Another feature you notice is that the North-West corner of this integral blast-wall is chamfered.
You then use your compass to record the orientation of the pillbox; remembering that the direction the entrance faces is often opposite the expected direction of enemy advance. This tells you that the pillbox is orientated North-East to South-West, with the pillbox facing North-East.
You finalise your observations of the pillbox’s external surfaces by taking a measurement of thickness of the blast-wall. The hand tape measure shows that that this wall is 0.38m (15in) thick. You also take a measurement for the thickness of the roof slab. This also measures in at 0.38m.
Your prior research revealed that reinforced concrete walls of 0.38m (15in) thick were considered to be of bullet-proof standard while 1.06m (42in) thick walls were considered shell-proof at the time (Dobsinson, 1996).
Your investigation of the pillbox’s outer structure reveals no additions to the structure constructed at a later date. This pillbox was constructed in one ‘phase’.
To summarise, so far we have started the observation process by looking around the exterior of the structure we are recording. We have noted the shape of the pillbox in plan, observed differences in the loopholes and made a note of the wall thicknesses.
We have identified the imprints of the wooden shuttering used to cast the pillbox. A wooden formwork (similar to a mould) would be created to facilitate the casting of the concrete. The imprint of this shuttering still survives in the surface of many pillboxes.
It’s worth noting that brick was also used as a form of permanent shuttering (see image towards the top of the page). Pillboxes with brick shuttering are not made entirely of brick. The brick was simply used as a form of shuttering and often conceals a core of reinforced concrete. Although not within the scope of this recording guide, it is a good idea to consider accurately recording the shuttering marks at a later date. Assessing methods of construction is a rarity but is a necessity when recording wartime structures.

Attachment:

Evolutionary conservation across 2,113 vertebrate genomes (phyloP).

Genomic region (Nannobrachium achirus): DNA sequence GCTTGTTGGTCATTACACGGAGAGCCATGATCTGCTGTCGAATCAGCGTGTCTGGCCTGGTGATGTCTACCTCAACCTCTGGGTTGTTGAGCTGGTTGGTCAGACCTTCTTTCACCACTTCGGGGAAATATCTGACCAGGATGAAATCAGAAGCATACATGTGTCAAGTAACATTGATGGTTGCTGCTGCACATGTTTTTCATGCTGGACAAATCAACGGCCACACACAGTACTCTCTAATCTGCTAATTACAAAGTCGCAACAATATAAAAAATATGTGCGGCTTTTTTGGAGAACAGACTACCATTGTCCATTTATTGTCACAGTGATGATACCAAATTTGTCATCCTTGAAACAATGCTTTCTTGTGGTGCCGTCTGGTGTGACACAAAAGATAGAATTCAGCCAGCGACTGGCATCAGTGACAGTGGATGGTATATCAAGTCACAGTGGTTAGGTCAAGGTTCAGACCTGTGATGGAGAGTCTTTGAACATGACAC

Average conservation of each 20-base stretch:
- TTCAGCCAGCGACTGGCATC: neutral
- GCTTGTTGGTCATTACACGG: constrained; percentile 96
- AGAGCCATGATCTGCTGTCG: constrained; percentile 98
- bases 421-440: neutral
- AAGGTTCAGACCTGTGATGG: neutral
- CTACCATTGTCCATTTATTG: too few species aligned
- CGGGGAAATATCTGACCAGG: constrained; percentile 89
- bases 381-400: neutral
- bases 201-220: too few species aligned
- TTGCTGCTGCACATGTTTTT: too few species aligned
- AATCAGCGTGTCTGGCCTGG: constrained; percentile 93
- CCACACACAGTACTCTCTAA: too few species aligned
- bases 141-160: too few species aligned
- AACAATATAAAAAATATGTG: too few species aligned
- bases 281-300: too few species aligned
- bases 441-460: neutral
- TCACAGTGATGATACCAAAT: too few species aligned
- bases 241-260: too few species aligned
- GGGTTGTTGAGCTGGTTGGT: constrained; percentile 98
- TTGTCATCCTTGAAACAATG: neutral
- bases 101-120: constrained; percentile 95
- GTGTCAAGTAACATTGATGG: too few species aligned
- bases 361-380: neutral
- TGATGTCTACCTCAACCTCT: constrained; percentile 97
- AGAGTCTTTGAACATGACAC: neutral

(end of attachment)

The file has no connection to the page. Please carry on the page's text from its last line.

We have also started to draw conclusions about the pillbox’s camouflage and orientation. It’s worth noting that the entrance of a pillbox faces away from the direction the enemy were expected to approach the structure. This was to ensure that the entrance didn’t immediately come under fire, trapping the occupants inside. This is true for most pillboxes, however be aware that a few pillbox designs feature entrances that face forwards; so be sure to use some discretion when recording the orientation. If you are unsure, then simply record which direction the entrance faces and summarise your observations.
Measurements should be taken in metric as that’s the industry standard (metres). However, as wartime structures were constructed using the imperial system it is a good idea to also record and quote the imperial measurements.
Finally, keeping an eye out for any additions to a structure and working out how the structure has been changed or modified over time is very important. This is known as ‘phasing’ in archaeology. Some pillboxes in Eastern and South-Eastern Commands were ‘thickened’ with additional reinforced concrete to bring them up to ‘shell-proof’ standard from 6 May 1941 (Dobinson, 1996). Evidence for ‘thickening’ would be visible in the fabric of the structure, indicating at least two ‘phases’ of construction.
Back to the Observations
Okay, we’ve completed the observation of the exterior of the pillbox, time to assess the interior.